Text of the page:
Only midway through the March quarter, we're already starting to see estimates of Apple (NASDAQ:AAPL) iPhone sales for the quarter. Generally, it's been assumed that there would be some sales decline based on Apple's guidance. This is still a safe assumption, although the magnitude of the decline remains debatable.
The Raft of Caveats
A recent article by SA contributor Paulo Santos offers predictions of iPhone sales for the March quarter. In the article, Santos specifically cites my article and methodology for estimating iPhone sales.
Specifically, he cites my Apple: Foxconn Results Indicate Strong iPhone Growth This Quarter as the source for his approach. He points out that Foxconn's (OTC:FXCOF) January monthly revenue report shows a 14.75% y/y decline. He concludes from this that iPhone unit sales could decline by 16.5-23.6% y/y.
There are a lot of moving parts in these sales models, and a lot of assumptions that have to be made along the way. For instance, to predict sales for the quarter based on Foxconn's data, one has to make an assumption about Foxconn's revenue for the remaining two months of the quarter. Assuming that quarterly revenue drops by about 15%, then the model basically agrees with Santos, predicting a unit sales decline for the quarter of 17% to about 50.5 million units.
This conclusion comes with a raft of caveats. Following the December quarter results, I've come to see the Foxconn data model as a somewhat blunt instrument. Getting it to agree with the December quarter results posted by Apple required some calibration, and there's no telling whether that calibration will hold for the following quarter.
There are other issues. Foxconn and Pegatron share responsibility for iPhone assembly, but I don't know what the iPhone division of labor is between the two companies. Also, the amount of non-iPhone work that Foxconn does varies seasonally, and consists of work done for Apple as well as other companies.
Santos mentioned my observation that one could approximate the Foxconn's non-iPhone revenue by a constant $14 billion/quarter. This was only a very crude approximation, and I don't use it for making predictions. It's probably better to use a seasonally varying revenue percentage based on historical data. In the chart below, I show my estimated iPhone revenue percentage of Foxconn's total quarterly revenue (no fixed amount subtracted).
Even the values in the chart above have fairly large error bars, about + or - 10%, which are probably due to the Pegatron factor and varying non-iPhone revenue.
Drexel Hamilton analyst Brian White has weighed in on the issue of using Tier 1 supplier data. He specifically excludes Foxconn and Pegatron, preferring to focus on smaller suppliers for his Apple Monitor. White believes that iPhone suppliers had a good January based on sequentially flat sales compared to December. White wouldn't disclose the 9 publicly traded companies that make up the Monitor, other than that they are based in Taiwan.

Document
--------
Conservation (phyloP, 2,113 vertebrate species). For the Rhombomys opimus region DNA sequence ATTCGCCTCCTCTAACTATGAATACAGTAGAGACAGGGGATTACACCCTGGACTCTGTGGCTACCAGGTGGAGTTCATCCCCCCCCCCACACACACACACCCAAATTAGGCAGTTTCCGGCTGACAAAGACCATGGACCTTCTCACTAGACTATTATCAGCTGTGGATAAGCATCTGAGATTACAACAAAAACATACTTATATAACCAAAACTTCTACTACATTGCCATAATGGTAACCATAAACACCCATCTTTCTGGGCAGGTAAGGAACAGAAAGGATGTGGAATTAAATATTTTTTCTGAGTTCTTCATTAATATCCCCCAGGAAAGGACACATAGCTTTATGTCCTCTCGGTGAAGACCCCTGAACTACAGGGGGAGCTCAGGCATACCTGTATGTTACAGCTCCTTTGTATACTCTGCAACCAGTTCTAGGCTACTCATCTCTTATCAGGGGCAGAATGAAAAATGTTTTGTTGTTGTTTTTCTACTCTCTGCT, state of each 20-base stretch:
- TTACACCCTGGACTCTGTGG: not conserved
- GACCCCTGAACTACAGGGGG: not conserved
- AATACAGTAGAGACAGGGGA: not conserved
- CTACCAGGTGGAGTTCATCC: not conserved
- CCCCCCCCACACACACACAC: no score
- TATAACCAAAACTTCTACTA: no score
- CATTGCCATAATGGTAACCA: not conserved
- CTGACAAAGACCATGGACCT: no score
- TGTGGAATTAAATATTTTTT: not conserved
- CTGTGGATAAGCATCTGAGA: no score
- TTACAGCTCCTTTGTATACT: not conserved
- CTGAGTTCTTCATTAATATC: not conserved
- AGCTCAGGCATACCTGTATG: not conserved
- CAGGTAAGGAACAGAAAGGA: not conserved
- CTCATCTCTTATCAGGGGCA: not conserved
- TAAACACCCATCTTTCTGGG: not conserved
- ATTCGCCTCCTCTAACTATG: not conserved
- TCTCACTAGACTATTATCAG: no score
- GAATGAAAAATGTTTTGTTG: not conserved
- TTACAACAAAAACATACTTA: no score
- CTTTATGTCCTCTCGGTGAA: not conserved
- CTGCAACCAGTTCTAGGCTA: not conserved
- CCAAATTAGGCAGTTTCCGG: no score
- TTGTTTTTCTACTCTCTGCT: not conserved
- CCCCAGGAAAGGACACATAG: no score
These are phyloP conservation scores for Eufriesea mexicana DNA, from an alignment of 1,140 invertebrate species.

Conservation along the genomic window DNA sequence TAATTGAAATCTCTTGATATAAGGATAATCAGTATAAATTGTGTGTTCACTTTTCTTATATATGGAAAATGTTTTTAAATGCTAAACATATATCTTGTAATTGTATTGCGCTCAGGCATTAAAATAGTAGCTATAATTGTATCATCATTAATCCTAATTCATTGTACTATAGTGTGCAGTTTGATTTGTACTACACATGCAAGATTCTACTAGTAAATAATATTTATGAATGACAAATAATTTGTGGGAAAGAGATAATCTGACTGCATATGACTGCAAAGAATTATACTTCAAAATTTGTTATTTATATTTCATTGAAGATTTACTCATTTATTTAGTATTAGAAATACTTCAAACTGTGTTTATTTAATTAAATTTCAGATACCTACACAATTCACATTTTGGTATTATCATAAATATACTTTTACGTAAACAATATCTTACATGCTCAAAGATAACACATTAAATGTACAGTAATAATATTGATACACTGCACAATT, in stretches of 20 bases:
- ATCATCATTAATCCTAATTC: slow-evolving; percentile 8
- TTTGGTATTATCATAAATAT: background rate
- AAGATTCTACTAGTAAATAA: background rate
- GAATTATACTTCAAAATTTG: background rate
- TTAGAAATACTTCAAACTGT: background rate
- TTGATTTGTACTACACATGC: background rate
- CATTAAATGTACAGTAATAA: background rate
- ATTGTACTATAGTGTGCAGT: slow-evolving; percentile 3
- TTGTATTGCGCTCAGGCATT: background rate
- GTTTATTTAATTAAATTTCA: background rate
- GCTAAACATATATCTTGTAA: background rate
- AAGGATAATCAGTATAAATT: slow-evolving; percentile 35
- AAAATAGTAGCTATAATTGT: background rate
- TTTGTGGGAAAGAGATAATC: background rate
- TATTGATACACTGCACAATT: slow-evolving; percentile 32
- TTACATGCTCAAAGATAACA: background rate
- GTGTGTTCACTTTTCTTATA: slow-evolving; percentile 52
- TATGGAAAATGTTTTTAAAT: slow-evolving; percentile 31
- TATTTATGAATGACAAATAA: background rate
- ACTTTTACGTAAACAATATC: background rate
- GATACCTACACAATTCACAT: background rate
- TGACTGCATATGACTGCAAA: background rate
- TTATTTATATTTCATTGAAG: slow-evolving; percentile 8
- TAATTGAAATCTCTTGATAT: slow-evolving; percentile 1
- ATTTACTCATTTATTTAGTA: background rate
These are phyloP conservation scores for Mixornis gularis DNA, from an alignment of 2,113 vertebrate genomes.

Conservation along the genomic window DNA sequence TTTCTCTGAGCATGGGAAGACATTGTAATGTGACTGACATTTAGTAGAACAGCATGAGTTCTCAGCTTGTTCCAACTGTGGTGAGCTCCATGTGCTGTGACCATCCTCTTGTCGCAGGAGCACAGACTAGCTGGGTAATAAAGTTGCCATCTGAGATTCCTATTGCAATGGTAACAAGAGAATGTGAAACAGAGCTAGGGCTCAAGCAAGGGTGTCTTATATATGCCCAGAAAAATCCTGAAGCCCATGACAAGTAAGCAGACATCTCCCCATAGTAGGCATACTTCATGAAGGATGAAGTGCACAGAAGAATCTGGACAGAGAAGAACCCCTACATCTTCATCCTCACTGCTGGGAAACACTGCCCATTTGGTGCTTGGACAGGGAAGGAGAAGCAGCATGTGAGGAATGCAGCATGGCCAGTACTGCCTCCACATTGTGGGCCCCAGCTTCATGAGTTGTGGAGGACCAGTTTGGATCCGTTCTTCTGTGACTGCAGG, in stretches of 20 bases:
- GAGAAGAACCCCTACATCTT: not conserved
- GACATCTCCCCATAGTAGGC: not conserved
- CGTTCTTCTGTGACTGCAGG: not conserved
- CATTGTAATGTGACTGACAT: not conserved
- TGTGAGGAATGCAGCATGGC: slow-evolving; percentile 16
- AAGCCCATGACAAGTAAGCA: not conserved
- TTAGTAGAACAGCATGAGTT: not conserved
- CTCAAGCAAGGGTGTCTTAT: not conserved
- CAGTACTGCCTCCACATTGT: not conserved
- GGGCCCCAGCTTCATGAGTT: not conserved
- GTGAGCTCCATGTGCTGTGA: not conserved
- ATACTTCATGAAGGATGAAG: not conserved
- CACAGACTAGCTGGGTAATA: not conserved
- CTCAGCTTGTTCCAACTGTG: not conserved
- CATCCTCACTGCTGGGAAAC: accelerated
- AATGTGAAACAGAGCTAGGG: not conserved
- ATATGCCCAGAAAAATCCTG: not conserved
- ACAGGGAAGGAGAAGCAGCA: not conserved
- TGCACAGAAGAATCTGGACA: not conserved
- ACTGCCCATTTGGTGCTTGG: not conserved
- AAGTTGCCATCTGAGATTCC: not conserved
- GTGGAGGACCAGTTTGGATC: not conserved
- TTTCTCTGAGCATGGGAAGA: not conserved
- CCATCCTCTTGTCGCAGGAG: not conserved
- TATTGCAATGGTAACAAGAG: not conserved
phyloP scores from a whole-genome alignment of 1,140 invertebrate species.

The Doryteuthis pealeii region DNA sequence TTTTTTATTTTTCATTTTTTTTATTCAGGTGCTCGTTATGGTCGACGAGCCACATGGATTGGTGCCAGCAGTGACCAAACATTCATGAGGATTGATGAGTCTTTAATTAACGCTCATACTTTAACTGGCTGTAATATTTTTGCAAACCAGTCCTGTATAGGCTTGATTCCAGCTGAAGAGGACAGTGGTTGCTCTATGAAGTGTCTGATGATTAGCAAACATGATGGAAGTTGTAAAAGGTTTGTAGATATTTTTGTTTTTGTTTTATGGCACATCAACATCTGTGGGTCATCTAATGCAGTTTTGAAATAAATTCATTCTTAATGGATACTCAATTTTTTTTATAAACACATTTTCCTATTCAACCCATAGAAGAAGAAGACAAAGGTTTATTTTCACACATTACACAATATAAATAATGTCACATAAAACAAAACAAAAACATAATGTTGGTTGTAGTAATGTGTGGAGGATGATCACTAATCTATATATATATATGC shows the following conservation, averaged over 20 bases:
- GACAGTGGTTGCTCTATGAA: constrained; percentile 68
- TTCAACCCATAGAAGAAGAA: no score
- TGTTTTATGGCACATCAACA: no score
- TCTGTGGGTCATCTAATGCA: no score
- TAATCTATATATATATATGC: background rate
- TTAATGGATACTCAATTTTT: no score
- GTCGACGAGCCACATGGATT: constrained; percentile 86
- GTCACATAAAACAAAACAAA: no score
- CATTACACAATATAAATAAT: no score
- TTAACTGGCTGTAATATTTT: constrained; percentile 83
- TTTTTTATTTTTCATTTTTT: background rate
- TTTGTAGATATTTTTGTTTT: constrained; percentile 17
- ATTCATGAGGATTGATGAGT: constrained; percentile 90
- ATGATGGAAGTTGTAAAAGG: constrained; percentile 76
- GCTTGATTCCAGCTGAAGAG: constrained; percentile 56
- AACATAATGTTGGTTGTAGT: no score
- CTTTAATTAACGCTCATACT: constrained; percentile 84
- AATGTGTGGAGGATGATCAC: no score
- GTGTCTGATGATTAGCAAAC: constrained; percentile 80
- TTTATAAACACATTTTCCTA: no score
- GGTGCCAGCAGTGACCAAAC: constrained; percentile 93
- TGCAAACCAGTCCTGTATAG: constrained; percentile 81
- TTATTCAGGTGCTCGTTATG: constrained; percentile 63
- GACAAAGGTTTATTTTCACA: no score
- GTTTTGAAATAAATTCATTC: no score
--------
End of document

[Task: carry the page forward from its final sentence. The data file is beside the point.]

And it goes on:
White also isn't making any specific predictions yet about iPhone sales, but he is bullish on Apple, maintaining a buy recommendation with a $200 price target.
Fiksu Even More Problematic
While we're on the subject of predictive tools, I thought I would also comment on Michael Blair's use of Fiksu data, which featured prominently in his recent article urging readers to avoid or short Apple.
The problem with the Fiksu data is that it's based on Fiksu's iPhone user population, which is not one and the same with the total iPhone user population. It represents a form of survey, and only can provide percentages of particular models of iPhones in use at a given time, not the absolute number of phones, as shown in the graphic below.
I've found the Fiksu data mostly useful for determining the approximate sales composition of iPhones in the December 2015 quarter, as shown in the chart below.
If there was a decline in iPhone 6s sales relative to iPhone 6 in the December 2015 quarter, it was made up in sales of the previous generation iPhone 6/6 Plus.
The early data from Foxconn does suggest a sales decline in iPhones of about 17%, but this is very preliminary and approximate. Sales could rise or fall in the coming months. With the impending debut of the Samsung (OTC:SSNLF) Galaxy S7 on February 21, it's a foregone conclusion that iPhone sales will languish until the next iPhone (7) is released sometime in September.
As I pointed out in The World Has Yet To See 'Peak Mac', it simply isn't reasonable to conclude that the iPhone is in permanent decline on the basis of one or two quarters' results. What is likely is that Apple will produce an even better iPhone in the next generation, and that this will spur sales as it normally does.
Apple continues to lead in ARM processor engineering, mobile operating systems and software, and device hardware design. With a base of 1 billion devices in use, Apple can continue to build on its various operating systems' services and revenue streams. I continue to be long Apple and recommend it as a buy.
Disclosure: I am/we are long AAPL.
I wrote this article myself, and it expresses my own opinions. I am not receiving compensation for it (other than from Seeking Alpha). I have no business relationship with any company whose stock is mentioned in this article.
Editor's Note: This article discusses one or more securities that do not trade on a major U.S. exchange. Please be aware of the risks associated with these stocks.